09 Sep 2022
09 Sep 2022
Status: this preprint is open for discussion.

Effects of fire danger indexes and land cover on fire growth in Peru

Harry Podschwit1, William Jolly1, Ernesto Alvarado2, Andrea Markos3, Satyam Verma2, Sebastian Barreto-Rivera3, Catherine Tobón-Cruz3, and Blanca Ponce-Vigo3 Harry Podschwit et al.
  • 1US Forest Service, Rocky Mountain Research Station, Fire Sciences Laboratory, 5775 Highway 10 West, Missoula, MT, USA
  • 2School of Environmental and Forest Sciences, University of Washington, Seattle, USA
  • 3US Forest Service, International Programs, 1 Thomas Circle, NW Suite 400 Washington D.C., U.S.A.

Abstract. Statistical analyses of wildfire growth are rarely undertaken, particularly in South America. In this study, we describe a simple and intuitive difference equation model of wildfire growth that uses a spread parameter to control the radial speed of the modeled fire and an extinguish parameter to control the rate at which the burning perimeter becomes inactive. Using data from the GlobFire project, we estimate these two parameters for 1003 large, multi-day fires in Peru between 2001 and 2020. For four fire-prone ecoregions within Peru, a set of 18 generalized linear models are fit for each parameter that use fire danger indexes and land cover covariates. Akaike weights are used to identify the best-approximating model and quantify model uncertainty. We find that, in most cases, increased spread rates and extinguish rates are positively associated with fire danger indexes. When fire danger indexes are included in the models, the spread component is usually the best choice. We also find that forest cover is negatively associated with spread rates and extinguish rates in tropical forests, and that anthropogenic cover is negatively associated with spread rates in xeric ecoregions. We explore potential applications of this model to wildfire risk assessment and burned area forecasting.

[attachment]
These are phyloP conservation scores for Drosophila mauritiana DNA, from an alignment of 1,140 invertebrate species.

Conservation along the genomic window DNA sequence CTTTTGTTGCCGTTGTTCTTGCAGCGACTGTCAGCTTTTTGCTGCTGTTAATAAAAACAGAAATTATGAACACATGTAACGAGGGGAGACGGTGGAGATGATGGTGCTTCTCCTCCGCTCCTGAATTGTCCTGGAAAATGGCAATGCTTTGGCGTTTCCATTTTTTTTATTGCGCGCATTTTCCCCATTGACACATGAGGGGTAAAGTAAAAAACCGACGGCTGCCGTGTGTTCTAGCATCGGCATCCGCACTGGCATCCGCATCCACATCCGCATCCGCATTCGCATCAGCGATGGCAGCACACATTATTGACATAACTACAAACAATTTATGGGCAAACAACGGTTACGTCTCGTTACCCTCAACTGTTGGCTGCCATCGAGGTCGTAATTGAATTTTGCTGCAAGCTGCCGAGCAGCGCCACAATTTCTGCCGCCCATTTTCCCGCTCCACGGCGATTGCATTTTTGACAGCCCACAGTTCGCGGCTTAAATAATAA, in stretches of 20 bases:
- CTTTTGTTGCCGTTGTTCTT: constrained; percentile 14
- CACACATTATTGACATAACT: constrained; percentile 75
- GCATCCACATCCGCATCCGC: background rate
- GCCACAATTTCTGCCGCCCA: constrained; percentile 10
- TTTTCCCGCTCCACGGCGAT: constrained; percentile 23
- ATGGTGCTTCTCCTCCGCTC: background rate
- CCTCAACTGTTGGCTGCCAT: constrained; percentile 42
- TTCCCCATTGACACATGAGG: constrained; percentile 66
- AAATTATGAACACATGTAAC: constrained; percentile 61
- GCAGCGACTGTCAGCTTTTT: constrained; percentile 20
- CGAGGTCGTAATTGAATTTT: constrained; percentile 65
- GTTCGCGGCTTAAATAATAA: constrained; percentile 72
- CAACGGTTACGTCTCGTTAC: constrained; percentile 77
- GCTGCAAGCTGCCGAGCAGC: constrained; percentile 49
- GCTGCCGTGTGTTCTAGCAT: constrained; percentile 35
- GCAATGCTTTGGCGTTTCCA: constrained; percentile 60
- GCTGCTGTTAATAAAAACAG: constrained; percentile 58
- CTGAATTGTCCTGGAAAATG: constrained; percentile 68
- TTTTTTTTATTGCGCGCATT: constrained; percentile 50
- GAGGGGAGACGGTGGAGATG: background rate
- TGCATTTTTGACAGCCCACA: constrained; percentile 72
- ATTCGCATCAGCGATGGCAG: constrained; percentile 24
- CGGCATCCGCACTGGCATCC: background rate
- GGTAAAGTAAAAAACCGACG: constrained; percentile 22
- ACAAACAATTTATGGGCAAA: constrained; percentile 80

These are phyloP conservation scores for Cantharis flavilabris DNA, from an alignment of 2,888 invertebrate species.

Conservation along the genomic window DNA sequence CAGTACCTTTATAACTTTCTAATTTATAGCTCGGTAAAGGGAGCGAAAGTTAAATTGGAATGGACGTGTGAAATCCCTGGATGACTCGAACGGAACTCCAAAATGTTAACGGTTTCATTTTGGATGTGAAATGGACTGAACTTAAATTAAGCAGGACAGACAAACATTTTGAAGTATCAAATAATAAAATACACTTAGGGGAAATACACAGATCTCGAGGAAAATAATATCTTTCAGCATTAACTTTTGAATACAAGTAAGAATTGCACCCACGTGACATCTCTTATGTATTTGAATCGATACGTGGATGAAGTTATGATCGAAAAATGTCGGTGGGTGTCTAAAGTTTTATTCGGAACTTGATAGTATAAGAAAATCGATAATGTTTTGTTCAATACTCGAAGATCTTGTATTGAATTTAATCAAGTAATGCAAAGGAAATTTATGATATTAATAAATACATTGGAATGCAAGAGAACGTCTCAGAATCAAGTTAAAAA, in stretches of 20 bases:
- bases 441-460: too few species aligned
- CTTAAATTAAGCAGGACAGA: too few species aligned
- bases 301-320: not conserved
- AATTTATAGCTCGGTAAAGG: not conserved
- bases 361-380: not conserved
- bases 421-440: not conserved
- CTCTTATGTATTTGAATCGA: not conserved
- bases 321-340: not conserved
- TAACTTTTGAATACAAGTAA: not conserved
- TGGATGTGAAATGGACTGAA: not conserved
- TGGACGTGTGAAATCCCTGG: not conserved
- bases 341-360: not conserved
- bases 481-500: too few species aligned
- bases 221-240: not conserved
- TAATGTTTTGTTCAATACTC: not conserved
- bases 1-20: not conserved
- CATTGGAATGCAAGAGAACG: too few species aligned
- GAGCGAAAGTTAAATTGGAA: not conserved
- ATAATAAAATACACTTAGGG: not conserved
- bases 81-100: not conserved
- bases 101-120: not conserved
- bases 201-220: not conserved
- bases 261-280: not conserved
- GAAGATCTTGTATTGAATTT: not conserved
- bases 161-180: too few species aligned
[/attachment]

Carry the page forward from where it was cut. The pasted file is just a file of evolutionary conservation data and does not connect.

Harry Podschwit et al.

Status: open (until 21 Oct 2022)

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Harry Podschwit et al.

Harry Podschwit et al.


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Short summary
We developed a model of fire spread that assumes that fire spreads in all directions at a constant speed and is extinguished at a constant rate. The model was fitted to 1003 fires in Peru between 2001 and 2020 using satellite burned area data from the GlobFire project. We fitted statistical models that predicted the spread and extinguish rates based on weather and land cover variables, and found that these variables were good predictors of the spread and extinguish rates.